7 of the weirdest and most bizarre Super Bowl commercials of all time
The action may be on the field, but for many watching the Super Bowl, the real entertainment takes place when the game isn't on the air. Super Bowl commercials have long been considered the second, if not the most, entertaining part of football's biggest night, and advertisers know it. Commercials airing during the game have been sold for an average of $5 million for a 30-second spot.
Some of these commercials have been blockbuster, if not legendary, successes, while some others have missed their mark. Below are some of the strangest, most unforgettable commercials to air during the Super Bowl.
This commercial setting resembled George Orwell's dystopian book 1984. Directed by Ridley Scott, the commercial has been considered game-changing in many ways, especially for introducing the concept of story-telling through a commercial. Following this advertisement, Apple sold 72,000 computers in 100 days.
Lifeminders' "Self Titled"
This commercial aired in 2000, before the rise of hipster irony that has permeated culture. Declaring itself as the worst possible Super Bowl commercial, it promised "highly personalized emails on topics you ask for. Free." Unfortunately, the company went out of business shortly after.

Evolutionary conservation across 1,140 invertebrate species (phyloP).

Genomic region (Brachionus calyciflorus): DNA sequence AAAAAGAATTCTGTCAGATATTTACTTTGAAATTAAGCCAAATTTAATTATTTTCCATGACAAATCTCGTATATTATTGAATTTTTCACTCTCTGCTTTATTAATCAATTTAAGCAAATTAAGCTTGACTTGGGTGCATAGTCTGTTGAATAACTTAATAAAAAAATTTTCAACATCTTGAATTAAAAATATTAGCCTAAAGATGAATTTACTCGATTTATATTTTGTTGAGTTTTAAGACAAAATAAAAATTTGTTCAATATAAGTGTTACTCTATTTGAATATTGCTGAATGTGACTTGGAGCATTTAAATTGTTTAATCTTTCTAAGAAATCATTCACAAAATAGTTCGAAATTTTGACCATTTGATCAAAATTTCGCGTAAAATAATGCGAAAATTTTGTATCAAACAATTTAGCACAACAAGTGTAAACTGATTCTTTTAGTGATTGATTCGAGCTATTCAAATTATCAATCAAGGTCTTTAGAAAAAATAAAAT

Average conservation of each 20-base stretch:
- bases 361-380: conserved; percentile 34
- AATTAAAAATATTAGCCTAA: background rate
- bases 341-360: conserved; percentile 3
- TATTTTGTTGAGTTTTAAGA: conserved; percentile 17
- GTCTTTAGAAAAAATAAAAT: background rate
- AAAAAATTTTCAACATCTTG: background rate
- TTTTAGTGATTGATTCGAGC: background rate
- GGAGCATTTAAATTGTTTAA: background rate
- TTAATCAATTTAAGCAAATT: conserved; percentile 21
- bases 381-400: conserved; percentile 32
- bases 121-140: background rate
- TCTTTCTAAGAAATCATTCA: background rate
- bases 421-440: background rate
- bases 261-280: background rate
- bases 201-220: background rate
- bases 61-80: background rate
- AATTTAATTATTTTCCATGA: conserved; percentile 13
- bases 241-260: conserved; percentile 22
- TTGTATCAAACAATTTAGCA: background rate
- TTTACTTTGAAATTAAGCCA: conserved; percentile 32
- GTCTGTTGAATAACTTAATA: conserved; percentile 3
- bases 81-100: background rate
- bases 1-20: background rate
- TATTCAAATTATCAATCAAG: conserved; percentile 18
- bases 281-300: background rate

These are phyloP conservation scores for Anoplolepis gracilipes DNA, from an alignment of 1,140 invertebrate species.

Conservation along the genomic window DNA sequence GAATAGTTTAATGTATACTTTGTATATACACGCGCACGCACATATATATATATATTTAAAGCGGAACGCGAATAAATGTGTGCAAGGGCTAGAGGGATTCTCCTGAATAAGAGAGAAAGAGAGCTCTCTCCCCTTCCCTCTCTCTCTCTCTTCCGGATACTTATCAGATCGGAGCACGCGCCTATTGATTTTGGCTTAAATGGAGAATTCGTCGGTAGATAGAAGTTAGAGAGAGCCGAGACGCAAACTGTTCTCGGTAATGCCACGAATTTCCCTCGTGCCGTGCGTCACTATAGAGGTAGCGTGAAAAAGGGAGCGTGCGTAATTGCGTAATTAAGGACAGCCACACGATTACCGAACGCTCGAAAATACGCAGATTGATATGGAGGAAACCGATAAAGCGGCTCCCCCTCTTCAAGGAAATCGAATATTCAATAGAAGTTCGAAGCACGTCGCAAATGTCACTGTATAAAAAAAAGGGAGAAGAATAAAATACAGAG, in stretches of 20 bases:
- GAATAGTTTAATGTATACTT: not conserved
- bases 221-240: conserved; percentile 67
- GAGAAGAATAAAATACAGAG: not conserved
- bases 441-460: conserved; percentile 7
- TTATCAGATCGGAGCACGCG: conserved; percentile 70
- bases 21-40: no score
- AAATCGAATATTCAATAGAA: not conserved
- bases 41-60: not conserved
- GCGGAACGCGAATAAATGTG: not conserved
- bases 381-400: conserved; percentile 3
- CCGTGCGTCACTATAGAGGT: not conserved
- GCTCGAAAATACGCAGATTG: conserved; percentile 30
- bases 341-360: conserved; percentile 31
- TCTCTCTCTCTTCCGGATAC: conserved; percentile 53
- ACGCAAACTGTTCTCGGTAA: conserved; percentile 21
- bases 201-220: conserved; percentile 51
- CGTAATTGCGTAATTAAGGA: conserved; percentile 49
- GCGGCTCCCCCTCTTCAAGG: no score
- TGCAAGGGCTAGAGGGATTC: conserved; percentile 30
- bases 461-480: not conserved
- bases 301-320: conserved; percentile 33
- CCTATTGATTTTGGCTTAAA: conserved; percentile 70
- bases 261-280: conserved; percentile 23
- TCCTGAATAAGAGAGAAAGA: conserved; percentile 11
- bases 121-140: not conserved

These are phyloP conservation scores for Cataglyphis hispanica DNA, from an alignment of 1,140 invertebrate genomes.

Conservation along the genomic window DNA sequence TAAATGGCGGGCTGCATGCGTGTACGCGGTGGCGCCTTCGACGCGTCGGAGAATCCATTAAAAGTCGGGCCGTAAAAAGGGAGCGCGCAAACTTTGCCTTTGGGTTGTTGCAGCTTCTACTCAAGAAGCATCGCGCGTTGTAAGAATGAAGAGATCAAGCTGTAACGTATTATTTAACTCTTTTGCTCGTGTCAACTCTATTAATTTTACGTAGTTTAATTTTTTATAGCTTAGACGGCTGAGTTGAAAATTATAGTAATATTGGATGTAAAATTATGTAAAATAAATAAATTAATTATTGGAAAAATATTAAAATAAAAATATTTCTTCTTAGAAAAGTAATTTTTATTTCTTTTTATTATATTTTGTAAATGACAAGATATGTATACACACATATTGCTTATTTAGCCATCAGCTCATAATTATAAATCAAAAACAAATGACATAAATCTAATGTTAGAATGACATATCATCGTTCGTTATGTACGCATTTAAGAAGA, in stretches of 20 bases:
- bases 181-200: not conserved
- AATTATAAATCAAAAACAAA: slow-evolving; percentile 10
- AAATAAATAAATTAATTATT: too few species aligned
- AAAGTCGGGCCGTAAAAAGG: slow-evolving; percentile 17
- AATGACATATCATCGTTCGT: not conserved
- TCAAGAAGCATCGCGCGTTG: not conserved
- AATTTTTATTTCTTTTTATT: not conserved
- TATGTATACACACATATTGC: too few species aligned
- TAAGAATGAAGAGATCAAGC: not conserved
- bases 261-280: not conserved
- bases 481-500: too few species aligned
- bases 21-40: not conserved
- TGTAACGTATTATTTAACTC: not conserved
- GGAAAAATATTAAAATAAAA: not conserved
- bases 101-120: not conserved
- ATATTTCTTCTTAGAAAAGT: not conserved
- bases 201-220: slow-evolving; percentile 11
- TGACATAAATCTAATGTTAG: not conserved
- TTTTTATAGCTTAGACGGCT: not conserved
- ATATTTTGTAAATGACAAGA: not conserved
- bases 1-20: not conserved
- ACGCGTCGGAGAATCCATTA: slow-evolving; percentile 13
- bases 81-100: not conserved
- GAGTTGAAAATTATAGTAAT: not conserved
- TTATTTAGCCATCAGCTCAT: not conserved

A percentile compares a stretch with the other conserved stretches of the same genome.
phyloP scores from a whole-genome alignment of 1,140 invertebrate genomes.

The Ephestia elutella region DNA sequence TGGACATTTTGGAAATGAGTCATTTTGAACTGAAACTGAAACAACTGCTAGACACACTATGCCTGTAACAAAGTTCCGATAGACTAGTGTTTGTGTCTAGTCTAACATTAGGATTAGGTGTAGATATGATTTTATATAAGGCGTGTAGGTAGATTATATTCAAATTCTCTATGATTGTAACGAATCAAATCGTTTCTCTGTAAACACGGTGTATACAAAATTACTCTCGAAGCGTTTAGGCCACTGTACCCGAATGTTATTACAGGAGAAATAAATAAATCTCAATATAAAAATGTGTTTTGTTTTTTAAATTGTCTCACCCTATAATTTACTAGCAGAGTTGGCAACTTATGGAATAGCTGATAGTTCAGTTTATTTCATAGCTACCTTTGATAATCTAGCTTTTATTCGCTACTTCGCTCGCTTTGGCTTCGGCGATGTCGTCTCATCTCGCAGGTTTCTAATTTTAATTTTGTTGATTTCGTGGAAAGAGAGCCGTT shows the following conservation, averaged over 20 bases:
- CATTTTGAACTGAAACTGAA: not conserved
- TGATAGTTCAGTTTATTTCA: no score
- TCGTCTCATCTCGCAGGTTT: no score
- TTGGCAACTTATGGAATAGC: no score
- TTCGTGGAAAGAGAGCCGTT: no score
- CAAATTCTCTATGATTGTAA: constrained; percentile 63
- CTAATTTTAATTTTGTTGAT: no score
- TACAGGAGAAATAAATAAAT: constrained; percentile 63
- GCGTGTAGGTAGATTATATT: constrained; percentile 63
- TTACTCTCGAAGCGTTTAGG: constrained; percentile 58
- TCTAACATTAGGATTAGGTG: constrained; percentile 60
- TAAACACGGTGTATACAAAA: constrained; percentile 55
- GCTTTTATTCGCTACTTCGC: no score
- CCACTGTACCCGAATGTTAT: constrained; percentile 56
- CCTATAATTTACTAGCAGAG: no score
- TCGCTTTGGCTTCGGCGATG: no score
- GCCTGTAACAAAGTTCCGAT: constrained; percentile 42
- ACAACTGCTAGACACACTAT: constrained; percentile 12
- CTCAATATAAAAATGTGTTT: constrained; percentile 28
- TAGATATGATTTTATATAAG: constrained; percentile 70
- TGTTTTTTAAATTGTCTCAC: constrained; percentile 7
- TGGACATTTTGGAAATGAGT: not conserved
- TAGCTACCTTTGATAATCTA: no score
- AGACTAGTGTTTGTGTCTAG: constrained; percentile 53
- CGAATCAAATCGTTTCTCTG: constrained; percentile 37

Mountain Dew's "Puppymonkeybaby"
This commercial is just plain creepy. A hybrid creature made of a baby's legs, a monkey's torso and a puppy's head serves Mountain Dew's "Kickstart" to a trio of men. The horrifying image resonated strongly with viewers, who expressed their dislike on social media.
Bud Light's "Upside Down Clown"
This ad seemed to defy the logic of advertising, which is to make people want to buy a product. How does a clown drinking beer upside down spark desire to purchase said beer? And given how many people have expressed a fear of clowns, the choice of this commercial is a double whammy of confusing.
We said "weird," but not necessarily "bad." There was one person the commercial did not land with, though: Ryan Reynolds' daughter, who was very confused when she saw it.
Sobe Lifewater's "Lizard Lake"
Maybe the intent of this commercial was to get couch potatoes up and dancing? Who knows. While watching football stars perform ballet steps is definitely entertaining, as is the more contemporary dance party that follows, it's not clear at all how this calls to consumers to purchase the product.
One year, after its "1984" commercial, Apple aired this controversial commercial for its Macintosh Office business computing system. Showcasing blindfolded people marching obediently to their death, the commercial was rebuked for making fun of its market as well as lacking a savior like the girl in the "1984" ad. Apple laid off 20% of its employees and closed three of its six plants after this commercial, and the company didn't advertise again at the Super Bowl until 1999.